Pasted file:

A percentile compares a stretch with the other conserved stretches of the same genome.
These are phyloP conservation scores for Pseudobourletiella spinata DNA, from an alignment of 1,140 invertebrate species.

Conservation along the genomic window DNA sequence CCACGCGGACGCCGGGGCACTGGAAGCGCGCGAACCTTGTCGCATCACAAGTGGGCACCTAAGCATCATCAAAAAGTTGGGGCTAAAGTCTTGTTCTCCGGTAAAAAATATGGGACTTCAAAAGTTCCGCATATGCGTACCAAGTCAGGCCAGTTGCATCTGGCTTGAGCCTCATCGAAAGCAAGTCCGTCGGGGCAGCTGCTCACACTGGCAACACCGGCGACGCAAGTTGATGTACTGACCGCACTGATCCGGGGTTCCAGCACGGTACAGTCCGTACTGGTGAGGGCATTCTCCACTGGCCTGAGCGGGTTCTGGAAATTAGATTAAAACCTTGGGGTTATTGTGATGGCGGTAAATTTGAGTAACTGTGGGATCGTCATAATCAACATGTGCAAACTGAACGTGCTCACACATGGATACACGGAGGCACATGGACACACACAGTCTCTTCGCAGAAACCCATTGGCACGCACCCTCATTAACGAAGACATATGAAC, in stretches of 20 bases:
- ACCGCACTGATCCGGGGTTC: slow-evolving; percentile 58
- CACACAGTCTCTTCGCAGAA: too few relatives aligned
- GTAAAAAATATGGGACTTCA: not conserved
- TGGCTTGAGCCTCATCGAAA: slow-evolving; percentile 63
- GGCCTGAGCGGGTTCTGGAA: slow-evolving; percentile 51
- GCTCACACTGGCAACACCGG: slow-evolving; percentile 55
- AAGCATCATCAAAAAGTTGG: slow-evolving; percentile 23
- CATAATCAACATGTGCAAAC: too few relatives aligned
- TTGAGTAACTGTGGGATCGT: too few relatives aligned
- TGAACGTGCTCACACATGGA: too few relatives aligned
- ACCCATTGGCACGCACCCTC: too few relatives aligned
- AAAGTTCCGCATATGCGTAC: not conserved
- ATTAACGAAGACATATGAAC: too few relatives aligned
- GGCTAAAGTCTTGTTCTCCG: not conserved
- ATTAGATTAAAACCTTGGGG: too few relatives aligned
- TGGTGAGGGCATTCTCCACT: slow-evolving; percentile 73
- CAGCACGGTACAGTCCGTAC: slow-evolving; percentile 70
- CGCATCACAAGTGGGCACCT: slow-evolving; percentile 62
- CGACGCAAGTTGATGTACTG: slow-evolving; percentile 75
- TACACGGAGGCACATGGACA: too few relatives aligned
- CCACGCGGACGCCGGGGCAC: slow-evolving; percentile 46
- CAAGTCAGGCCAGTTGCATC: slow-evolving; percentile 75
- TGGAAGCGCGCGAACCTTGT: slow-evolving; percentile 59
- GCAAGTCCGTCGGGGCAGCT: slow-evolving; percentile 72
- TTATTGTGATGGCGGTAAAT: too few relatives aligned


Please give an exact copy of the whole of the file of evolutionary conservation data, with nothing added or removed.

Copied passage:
A percentile compares a stretch with the other conserved stretches of the same genome.
These are phyloP conservation scores for Pseudobourletiella spinata DNA, from an alignment of 1,140 invertebrate species.

Conservation along the genomic window DNA sequence CCACGCGGACGCCGGGGCACTGGAAGCGCGCGAACCTTGTCGCATCACAAGTGGGCACCTAAGCATCATCAAAAAGTTGGGGCTAAAGTCTTGTTCTCCGGTAAAAAATATGGGACTTCAAAAGTTCCGCATATGCGTACCAAGTCAGGCCAGTTGCATCTGGCTTGAGCCTCATCGAAAGCAAGTCCGTCGGGGCAGCTGCTCACACTGGCAACACCGGCGACGCAAGTTGATGTACTGACCGCACTGATCCGGGGTTCCAGCACGGTACAGTCCGTACTGGTGAGGGCATTCTCCACTGGCCTGAGCGGGTTCTGGAAATTAGATTAAAACCTTGGGGTTATTGTGATGGCGGTAAATTTGAGTAACTGTGGGATCGTCATAATCAACATGTGCAAACTGAACGTGCTCACACATGGATACACGGAGGCACATGGACACACACAGTCTCTTCGCAGAAACCCATTGGCACGCACCCTCATTAACGAAGACATATGAAC, in stretches of 20 bases:
- ACCGCACTGATCCGGGGTTC: slow-evolving; percentile 58
- CACACAGTCTCTTCGCAGAA: too few relatives aligned
- GTAAAAAATATGGGACTTCA: not conserved
- TGGCTTGAGCCTCATCGAAA: slow-evolving; percentile 63
- GGCCTGAGCGGGTTCTGGAA: slow-evolving; percentile 51
- GCTCACACTGGCAACACCGG: slow-evolving; percentile 55
- AAGCATCATCAAAAAGTTGG: slow-evolving; percentile 23
- CATAATCAACATGTGCAAAC: too few relatives aligned
- TTGAGTAACTGTGGGATCGT: too few relatives aligned
- TGAACGTGCTCACACATGGA: too few relatives aligned
- ACCCATTGGCACGCACCCTC: too few relatives aligned
- AAAGTTCCGCATATGCGTAC: not conserved
- ATTAACGAAGACATATGAAC: too few relatives aligned
- GGCTAAAGTCTTGTTCTCCG: not conserved
- ATTAGATTAAAACCTTGGGG: too few relatives aligned
- TGGTGAGGGCATTCTCCACT: slow-evolving; percentile 73
- CAGCACGGTACAGTCCGTAC: slow-evolving; percentile 70
- CGCATCACAAGTGGGCACCT: slow-evolving; percentile 62
- CGACGCAAGTTGATGTACTG: slow-evolving; percentile 75
- TACACGGAGGCACATGGACA: too few relatives aligned
- CCACGCGGACGCCGGGGCAC: slow-evolving; percentile 46
- CAAGTCAGGCCAGTTGCATC: slow-evolving; percentile 75
- TGGAAGCGCGCGAACCTTGT: slow-evolving; percentile 59
- GCAAGTCCGTCGGGGCAGCT: slow-evolving; percentile 72
- TTATTGTGATGGCGGTAAAT: too few relatives aligned